RADM on Wednesday

Detailed program
Wednesday July 31st, 2002
See also the unified by-slot program


All sessions take place in auditorium 8.

Session 1

09:00-09:30  Paul Cairns, U College London, UK
Jeremy Gow, U College London, UK
Automated deduction systems for real mathematicians

09:30-10:00  Chen Lingjun, Nihon U, Japan
Hidetsune Kobayashi, Nihon U, Japan
Hirokazu Murao, U Electro-Communications, Japan
Hideo Suzuki, Polytechnic U, Japan
Notes on formalizing induction on the number of sets

10:00-10:30  Simon Colton, U Edinburgh, UK
Roy McCasland, U Edinburgh, UK
Alan Bundy, U Edinburgh, UK
Toby Walsh, U College Cork, Ireland
Automated theory formation for tutoring tasks in pure mathematics

Session 2

11:00-11:30  Manfred Kerber, U Birmingham, UK
Martin Pollet, Saarland U, Germany
On the design of mathematical concepts

11:30-12:00  Christoph Schwarzweller, U Tübingen, Germany
Symbolic deduction in mathematical databases based on properties

Joint session 1

Joint with PaPS

14:00-15:00  John Harrison, Intel, USA
Invited talk: Extracting test problems from real applications
The HOL Light theorem prover has a number of automated subsystems, e.g., a model elimination procedure for first order logic with equality, and arithmetic provers for linear and non-linear arithmetic. The sub-problems that are dealt with by these components can easily be extracted to give a good selection of the relatively easily decidable problems that arise in "real" applications, such as formalizing mathematics and performing industrial verifications. These can then be used as test problems for other automated provers, and possibly incorporated into standard test suites such as TPTP. We have already made available some test problems generated in this way.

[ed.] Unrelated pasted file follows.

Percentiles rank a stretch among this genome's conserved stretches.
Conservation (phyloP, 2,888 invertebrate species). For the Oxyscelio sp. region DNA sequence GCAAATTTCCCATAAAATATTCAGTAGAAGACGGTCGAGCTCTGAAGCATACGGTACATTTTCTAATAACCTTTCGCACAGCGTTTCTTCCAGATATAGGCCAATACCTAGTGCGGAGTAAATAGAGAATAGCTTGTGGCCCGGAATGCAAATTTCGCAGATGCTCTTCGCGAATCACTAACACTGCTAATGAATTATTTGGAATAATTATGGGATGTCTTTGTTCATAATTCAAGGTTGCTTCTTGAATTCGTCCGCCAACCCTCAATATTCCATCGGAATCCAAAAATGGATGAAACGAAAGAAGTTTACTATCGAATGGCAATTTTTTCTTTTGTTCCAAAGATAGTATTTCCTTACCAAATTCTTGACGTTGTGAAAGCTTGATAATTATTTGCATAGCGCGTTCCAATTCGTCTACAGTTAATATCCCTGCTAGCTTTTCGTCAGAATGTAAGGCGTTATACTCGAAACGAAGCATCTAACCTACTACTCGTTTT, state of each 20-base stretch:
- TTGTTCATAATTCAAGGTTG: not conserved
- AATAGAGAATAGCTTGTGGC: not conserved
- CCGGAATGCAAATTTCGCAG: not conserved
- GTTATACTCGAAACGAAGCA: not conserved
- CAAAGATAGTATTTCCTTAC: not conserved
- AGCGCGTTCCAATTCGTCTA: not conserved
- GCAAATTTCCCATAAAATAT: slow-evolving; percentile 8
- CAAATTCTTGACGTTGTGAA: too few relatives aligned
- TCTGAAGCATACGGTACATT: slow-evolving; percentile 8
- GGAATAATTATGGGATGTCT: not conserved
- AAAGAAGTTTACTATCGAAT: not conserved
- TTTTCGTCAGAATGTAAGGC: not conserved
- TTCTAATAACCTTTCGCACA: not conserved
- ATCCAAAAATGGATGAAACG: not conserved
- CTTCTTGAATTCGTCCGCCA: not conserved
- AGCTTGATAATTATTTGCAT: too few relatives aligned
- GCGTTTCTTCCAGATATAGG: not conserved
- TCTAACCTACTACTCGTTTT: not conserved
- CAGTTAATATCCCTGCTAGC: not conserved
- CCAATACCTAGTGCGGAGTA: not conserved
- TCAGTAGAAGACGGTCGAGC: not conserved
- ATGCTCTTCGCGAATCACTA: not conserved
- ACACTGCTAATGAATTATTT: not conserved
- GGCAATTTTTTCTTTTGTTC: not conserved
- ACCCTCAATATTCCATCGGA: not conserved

This simple approach has the disadvantage that the problems tend to be relatively easy, and self-selected for the particular methods used in HOL's own provers. However, since HOL is an LCF-style prover, it is essentially trivial to capture all proofs in the system, regardless of whether they are wholly or partly automated. Using this technique, we can generate realistic test problems of essentially arbitrary difficulty.

15:00-15:30  Jürgen Zimmer, Saarland U, Germany
Andreas Franke, Saarland U, Germany
Simon Colton, U Edinburgh, UK
Geoff Sutcliffe, U Miami, USA
Integrating HR and tptp2X into MathWeb to compare automated theorem provers
The assessment and comparison of automated theorem proving systems (ATPs) is important for the advancement of the field. At present, the de facto assessment method is to test provers on the TPTP library of nearly 6000 theorems. We describe here a project which aims to complement the TPTP service by automatically generating theorems of sufficient difficulty to provide a significant test for first order provers. This has been achieved by integrating the HR automated theory formation program into the MathWeb Software Bus. HR generates first order conjectures in TPTP format and passes them to a concurrent ATP service in MathWeb. MathWeb then uses the tptp2X utility to translate the conjectures into the input format of a set of provers. In this way, various ATP systems can be compared on their performance over sets of thousands of theorems they have not been previously exposed to. Our purpose here is to describe the integration of various new programs into the MathWeb architecture, rather than to present a full analysis of the performance of theorem provers. However, to demonstrate the potential of the combination of the systems, we describe some preliminary results from experiments in group theory.

Joint session 2

Joint with PaPS

16:00-17:30  Peter B. Andrews, Carnegie Mellon U, USA
Alan Bundy, U Edinburgh, UK
William McCune, Argonne National Laboratory, USA
Rick Sommer, Stanford U, USA
Panel: Challenge problems for automated deduction (with special emphasis on mathematics)